Time for Southeast Asia to develop interoperability of mobile payments?

By Dung Phan

Ten years ago, one used to have to drive a long way to a store just to rent movies. Just five years later, that concept was already been consigned to history.

Today, we think of moving toward a “cash-lite society”, as the interoperability of mobile payment platforms enables customers to send money across network boundaries – just like sending SMSs on mobile phones.

Superficially, platform-level interoperability means that two or more mobile money providers interconnect their technical platforms, to allow a customer of one service to send money from their mobile wallet/e-wallet to another customer of yet another service.

These providers are not necessarily mobile network operators, but could also be banks, merchants or small retailers. To put interoperability into perspective, just imagine that you cannot withdraw money from ATMs run by a different bank from your own, or that you cannot call or message your friends and colleagues because they use a different mobile network operator (MNO). Even being charged at higher rates is annoying enough.

For end users, interoperability means the convenience and flexibility. It implies cost sharing; hence services are delivered at lower costs to consumers. In other words, interoperability is favored because it promotes consumer rights. Now, imagine you can easily use your mobile money in your e-wallet to pay your baby sitters, personal trainers, cleaners and even street vendors at very low cost.

Of course, when there are more customers who get involved in this mobile financial service market, the overall number of transactions and velocity of money will be expected to increase. Transaction volumes in any network are proportional to and driven by interoperability possible between customers. The operators therefore can capitalise on the market’s potentials.

The development of interoperability is also aligned with the reduction in using cash and fostering financial inclusion. Platform-level interoperability can create a compelling network effect that helps attract consumers unaccustomed to making electronic transactions into a world in which their friends, employers, merchants are all able to make these payments cheaply, safely and quickly.

Therefore, once more people have access to formal, electronic financial services, it is more likely to reduce the use of cash. Equally, high levels of financial inclusion are much more difficult to achieve in a cash-dependent financial system because the costs of carrying and managing cash are likely to make formal transactions unaffordable.

What is the future of interoperability in ASEAN?

Change is already happening as many MNOs start to join hands in a boost to interoperability. In fact, Indonesia is the first large market in the world adopting mobile payment interoperability. In May 2013, Indonesia’s three leading MNOs, Telkomsel, Indosat & XL, made a pioneering move to allow customers to seamlessly transfer funds across networks.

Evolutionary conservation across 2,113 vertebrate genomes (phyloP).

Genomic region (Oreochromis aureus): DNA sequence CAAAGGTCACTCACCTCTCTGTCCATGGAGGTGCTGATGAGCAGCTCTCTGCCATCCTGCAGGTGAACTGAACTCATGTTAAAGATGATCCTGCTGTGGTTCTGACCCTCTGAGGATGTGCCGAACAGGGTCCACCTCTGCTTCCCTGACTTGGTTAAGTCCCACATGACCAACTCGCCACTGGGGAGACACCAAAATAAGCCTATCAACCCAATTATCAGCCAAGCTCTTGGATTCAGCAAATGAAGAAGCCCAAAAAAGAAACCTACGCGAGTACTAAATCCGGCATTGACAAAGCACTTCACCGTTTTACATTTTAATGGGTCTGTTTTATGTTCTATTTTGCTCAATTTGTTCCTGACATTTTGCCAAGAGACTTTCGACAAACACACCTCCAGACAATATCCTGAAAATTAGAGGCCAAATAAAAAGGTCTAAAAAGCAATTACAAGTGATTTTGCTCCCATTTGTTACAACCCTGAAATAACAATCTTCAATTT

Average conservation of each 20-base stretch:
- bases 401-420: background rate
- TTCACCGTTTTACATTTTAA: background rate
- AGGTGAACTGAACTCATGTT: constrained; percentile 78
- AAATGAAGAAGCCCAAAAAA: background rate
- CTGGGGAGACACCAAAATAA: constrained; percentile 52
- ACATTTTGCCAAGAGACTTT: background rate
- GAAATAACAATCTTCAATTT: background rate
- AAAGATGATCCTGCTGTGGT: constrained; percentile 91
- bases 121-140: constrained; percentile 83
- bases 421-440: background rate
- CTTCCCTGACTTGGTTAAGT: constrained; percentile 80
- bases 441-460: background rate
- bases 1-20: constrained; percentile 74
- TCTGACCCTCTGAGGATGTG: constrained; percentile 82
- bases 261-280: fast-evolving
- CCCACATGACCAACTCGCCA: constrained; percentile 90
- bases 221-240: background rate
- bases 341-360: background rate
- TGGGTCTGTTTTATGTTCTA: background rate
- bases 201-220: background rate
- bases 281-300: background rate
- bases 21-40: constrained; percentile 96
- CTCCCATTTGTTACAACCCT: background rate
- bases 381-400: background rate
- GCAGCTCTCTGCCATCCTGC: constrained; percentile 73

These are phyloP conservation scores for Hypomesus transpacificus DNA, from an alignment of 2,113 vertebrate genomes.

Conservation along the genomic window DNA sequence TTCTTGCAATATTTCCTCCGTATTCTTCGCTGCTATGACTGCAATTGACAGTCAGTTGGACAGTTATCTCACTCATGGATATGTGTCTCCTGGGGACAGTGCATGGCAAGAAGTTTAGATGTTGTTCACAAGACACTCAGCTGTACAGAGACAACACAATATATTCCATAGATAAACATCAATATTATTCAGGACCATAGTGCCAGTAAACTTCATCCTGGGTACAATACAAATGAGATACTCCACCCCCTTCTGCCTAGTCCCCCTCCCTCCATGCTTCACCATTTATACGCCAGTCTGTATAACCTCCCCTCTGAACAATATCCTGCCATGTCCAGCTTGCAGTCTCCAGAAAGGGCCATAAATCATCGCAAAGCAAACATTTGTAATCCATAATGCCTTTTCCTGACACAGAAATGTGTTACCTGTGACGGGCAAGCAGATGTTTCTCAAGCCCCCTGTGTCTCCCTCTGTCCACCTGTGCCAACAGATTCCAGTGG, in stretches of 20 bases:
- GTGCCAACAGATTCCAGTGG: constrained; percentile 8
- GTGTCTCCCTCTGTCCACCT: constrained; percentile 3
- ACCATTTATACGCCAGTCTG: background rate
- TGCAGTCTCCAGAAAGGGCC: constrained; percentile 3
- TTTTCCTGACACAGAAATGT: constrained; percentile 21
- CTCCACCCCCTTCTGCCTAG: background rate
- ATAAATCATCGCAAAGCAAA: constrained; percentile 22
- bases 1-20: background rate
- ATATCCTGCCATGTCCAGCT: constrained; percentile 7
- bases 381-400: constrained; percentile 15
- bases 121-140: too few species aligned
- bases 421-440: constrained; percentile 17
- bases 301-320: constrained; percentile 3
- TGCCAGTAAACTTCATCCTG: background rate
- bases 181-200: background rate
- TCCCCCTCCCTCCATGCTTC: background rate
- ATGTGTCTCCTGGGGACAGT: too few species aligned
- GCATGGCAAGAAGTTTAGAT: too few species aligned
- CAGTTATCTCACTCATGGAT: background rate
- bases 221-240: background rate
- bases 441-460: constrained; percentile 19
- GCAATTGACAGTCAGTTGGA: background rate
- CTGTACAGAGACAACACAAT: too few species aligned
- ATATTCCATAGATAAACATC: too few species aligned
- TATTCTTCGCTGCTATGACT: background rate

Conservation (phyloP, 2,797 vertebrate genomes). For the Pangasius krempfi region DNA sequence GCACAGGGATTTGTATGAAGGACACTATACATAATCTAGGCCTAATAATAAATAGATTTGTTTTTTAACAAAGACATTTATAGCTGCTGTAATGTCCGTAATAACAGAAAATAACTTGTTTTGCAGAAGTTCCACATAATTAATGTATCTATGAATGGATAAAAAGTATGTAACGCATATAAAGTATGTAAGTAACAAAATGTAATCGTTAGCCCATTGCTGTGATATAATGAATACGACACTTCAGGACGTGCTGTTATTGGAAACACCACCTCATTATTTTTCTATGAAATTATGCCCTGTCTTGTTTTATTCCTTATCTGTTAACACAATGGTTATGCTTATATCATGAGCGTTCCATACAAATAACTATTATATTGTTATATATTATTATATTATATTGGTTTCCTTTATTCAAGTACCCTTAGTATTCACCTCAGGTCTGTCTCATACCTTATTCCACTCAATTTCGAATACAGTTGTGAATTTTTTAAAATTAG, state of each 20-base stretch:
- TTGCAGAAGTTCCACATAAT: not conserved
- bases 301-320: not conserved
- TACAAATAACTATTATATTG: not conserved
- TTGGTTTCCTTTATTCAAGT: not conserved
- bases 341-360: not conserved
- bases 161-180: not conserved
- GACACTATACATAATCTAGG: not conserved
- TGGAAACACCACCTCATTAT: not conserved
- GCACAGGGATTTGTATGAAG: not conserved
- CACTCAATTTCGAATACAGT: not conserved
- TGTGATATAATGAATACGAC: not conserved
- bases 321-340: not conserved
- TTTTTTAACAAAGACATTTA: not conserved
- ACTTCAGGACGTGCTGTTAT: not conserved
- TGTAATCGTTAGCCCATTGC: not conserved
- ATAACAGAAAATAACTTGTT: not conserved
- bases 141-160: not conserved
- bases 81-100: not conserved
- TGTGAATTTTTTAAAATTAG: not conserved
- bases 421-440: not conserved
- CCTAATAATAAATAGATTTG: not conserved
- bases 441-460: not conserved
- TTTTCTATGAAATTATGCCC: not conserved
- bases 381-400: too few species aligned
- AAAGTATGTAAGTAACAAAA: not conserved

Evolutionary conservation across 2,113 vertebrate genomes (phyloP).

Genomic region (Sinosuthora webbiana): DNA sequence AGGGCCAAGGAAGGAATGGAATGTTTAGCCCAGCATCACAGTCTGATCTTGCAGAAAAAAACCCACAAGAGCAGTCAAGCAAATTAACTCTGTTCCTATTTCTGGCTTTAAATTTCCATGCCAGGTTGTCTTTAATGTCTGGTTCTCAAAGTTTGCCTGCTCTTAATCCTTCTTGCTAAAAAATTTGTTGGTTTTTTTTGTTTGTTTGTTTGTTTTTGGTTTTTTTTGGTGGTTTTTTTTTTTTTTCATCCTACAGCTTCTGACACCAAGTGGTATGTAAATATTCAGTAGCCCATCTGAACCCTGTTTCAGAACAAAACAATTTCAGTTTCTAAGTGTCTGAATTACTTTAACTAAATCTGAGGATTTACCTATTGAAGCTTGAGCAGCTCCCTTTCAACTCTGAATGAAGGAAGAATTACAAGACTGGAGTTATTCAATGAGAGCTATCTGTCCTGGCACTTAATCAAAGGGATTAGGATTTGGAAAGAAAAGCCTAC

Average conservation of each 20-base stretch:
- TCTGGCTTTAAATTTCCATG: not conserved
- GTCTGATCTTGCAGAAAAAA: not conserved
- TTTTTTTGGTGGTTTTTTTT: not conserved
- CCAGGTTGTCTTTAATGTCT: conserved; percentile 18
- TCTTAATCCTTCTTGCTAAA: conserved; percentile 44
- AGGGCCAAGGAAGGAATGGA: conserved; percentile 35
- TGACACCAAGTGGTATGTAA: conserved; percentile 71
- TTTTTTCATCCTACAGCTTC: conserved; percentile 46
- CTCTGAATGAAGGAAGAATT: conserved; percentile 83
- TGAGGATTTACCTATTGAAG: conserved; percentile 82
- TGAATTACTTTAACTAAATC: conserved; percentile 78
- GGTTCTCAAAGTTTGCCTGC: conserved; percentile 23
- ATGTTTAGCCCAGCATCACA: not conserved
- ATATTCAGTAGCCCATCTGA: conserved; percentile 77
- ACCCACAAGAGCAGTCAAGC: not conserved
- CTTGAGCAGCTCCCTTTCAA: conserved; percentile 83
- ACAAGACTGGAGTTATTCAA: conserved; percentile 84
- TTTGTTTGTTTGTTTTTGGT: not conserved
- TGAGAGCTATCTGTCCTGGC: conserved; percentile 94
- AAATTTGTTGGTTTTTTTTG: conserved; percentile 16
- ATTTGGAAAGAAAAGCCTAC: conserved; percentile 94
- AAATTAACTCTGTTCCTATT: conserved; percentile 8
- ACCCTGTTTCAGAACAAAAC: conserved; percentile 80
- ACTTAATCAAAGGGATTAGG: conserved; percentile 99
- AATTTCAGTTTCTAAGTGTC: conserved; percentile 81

Back to 2012, each of the three operators had established payments systems on their own. But in terms of geography, isolated payment platforms find it difficult to have enough reach to boost significant usage. The two MNOs (XL and Indosat) found an agreement and then invited the largest provider Telkomsel to join the collaboration which was eventually finalized in only six months.

After implementing interoperability, the operators have made bold predictions that 52 million mobile money users will transact volumes of US$42 billion and generate service revenues of almost $2 billion by 2017.

Following the footsteps of MNOs in Indonesia, interoperability came to Africa in 2014 when Tigo, Airtel and Zantel made a pioneering move to interoperability agreement in Tanzania. Last February, Vodacom joined this partnership to make Tanzania become the first African market with full interoperability for person-to-person transactions. According to Reuters, 16 million mobile financial users transact the equivalent of more than 50% of GDP each month in Tanzania.

Last year, Thailand’s three leading mobile phone operators AIS, dtac, and TrueMove H started to launch an e-wallet for mobile devices which allows transfers across their three applications – AIS mPAY, Jaew Wallet, and Wallet by TrueMoney.

Not too long ago, PayMaya Philippines marked the first successful interoperability trial between two mobile money providers in Southeast Asia. With the collaboration between PayMaya and Globe GCash, customers now do not need a credit card or a bank account to make financial transactions. This can be regarded as a milestone for the development of interoperability in the ASEAN region.

Reports in 2015 indicate that ASEAN has the potential to enter the top five digital economies in the world by 2025. Especially, implementation of a radical digital agenda could add $1 trillion to the region’s GDP over the next 10 years. As a result, it is more likely to develop interoperability as ASEAN needs to reduce its reliance on physical cash to enable wider and deeper participation in the digital economy. Although platform-level form is the most basic for operators to develop interoperability, at least, it is a start. The smartphone penetration in ASEAN has been growing rapidly and stayed around 35% in 2015.

With a large and youthful population increasingly equipped with smartphones, ASEAN has an opportunity to pioneer the development of interoperability, especially advanced mobile financial services. We are likely to see a number of markets jumping onto the interoperability bandwagon.